North West Ireland Tourism
Visitor Guide to Mayo, Sligo, Donegal, Roscommon, Leitrim, Cavan & Monaghan
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Achill Island

Achill, the largest island off the coast of Ireland and connected to the Mayo mainland by a bridge, is a place of sheer beauty, with mountains, lakes, valleys, magnificent sea-cliffs, wild moors and spectacular scenery. Wild, rugged and exceptionally scenic, Achill, is a popular destination for large numbers of visitors being drawn to its many historic sites and fun facilities and wide variety of outdoor activities. Achill Island has a rich history of human settlement with megalithic tombs and promontory forts dating back over 5,000 years. The island also has a 15th century fortified tower house in Kildamhnait Castle, the 19th century Achill Mission and the poignant deserted villages at Slievemore and Ailt.

The exceptionally beautiful landscape is also a huge attraction for tourists with idyllic and pristine beaches, some of Europe's tallest sea cliffs and large extensive areas of bog spread over the island's two peaks and sweeping down to the coastline. The 30 mile Achill Drive takes in the best vantage points to fully appreciate the scenery, while visitors on foot or on bike can enjoy the slower pace of Island life by exploring the peaceful country lanes and trails.

Achill Island really comes to life in Spring and Summer with many festivals taking place celebrating everything from Irish traditional music, arts and culture to extreme sports, walking, sailing and seafood. Fishing, surfing, windsurfing, diving and kayaking are also a big draw along with the various craft shops and art galleries.

It has a number of small attractive villages such as Dooagh, Doogort,  Dooniver and several blue flag sandy beaches ideal for bathing, excellent deep sea, shore and lake angling and opportunities for all kinds of outdoor activities. Given good weather, Achill can be magical, where visitors can get away from the pressures of the world and unwind. For young people, Achill is a special treat. It is also a Gaeltacht area.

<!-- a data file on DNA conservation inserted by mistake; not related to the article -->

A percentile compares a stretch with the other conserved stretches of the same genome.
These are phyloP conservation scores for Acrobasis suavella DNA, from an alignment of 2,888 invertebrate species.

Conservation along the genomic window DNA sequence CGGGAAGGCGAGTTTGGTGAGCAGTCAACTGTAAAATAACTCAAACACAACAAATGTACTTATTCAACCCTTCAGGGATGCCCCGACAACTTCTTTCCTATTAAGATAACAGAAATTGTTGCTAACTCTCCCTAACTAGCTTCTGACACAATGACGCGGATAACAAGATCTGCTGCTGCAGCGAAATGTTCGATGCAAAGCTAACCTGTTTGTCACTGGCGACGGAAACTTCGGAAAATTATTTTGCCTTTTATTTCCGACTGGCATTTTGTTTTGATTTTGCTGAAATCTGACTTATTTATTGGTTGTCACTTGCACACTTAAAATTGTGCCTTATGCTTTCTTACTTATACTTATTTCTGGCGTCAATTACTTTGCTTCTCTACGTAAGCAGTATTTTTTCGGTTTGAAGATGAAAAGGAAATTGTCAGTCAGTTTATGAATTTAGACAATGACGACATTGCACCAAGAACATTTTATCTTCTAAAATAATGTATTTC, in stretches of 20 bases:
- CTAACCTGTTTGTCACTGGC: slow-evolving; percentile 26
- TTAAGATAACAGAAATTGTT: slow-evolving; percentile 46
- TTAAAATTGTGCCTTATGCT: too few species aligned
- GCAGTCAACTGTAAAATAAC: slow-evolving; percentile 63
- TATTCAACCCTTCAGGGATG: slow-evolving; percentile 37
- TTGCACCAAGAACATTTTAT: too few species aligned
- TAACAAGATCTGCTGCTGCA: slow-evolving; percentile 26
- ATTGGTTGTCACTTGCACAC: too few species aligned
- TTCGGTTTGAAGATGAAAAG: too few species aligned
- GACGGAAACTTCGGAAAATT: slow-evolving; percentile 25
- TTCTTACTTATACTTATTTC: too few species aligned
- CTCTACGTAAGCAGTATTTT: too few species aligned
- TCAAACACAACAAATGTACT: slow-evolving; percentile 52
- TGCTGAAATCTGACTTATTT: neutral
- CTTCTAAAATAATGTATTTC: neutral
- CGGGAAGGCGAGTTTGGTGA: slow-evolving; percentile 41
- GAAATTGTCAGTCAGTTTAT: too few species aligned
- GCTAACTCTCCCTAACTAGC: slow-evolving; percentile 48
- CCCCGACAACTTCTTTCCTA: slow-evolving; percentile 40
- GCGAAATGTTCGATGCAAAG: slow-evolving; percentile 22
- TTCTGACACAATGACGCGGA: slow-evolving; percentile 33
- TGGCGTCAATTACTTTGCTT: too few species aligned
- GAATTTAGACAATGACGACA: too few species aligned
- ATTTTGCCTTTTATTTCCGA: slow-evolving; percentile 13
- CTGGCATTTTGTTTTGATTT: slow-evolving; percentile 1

Where to stay in Achill Island

Achill Island has very good accommodation options including hotels, self-catering holiday homes, guesthouses and B&B's.

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Achill Island Map

Achill Cliff House
Achill Cliff House, is a family run hotel in a...
Keel
Co. Mayo
Lavelles Seaside House
This delightful guesthouse is situated in a...
Dooega, Achill
Co. Mayo
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Top Attractions of Ireland's North West

If it is a leisurely or action packed holiday you require then you can be guaranteed that the counties of the North West of Ireland including Cavan, Donegal, Leitrim, Monaghan, Mayo, Roscommon and Sligo can provide for your every need. These counties offer you choices of the best accommodation and eateries along with lively evening hotspots to keep you entertained during your visit. The region has excellent sporting amenities with some of Ireland's best golf links courses, along with excellent fishing spots, horse riding, mountaineering, mountain biking, river and sea cruises, famous surfing beaches and much much more.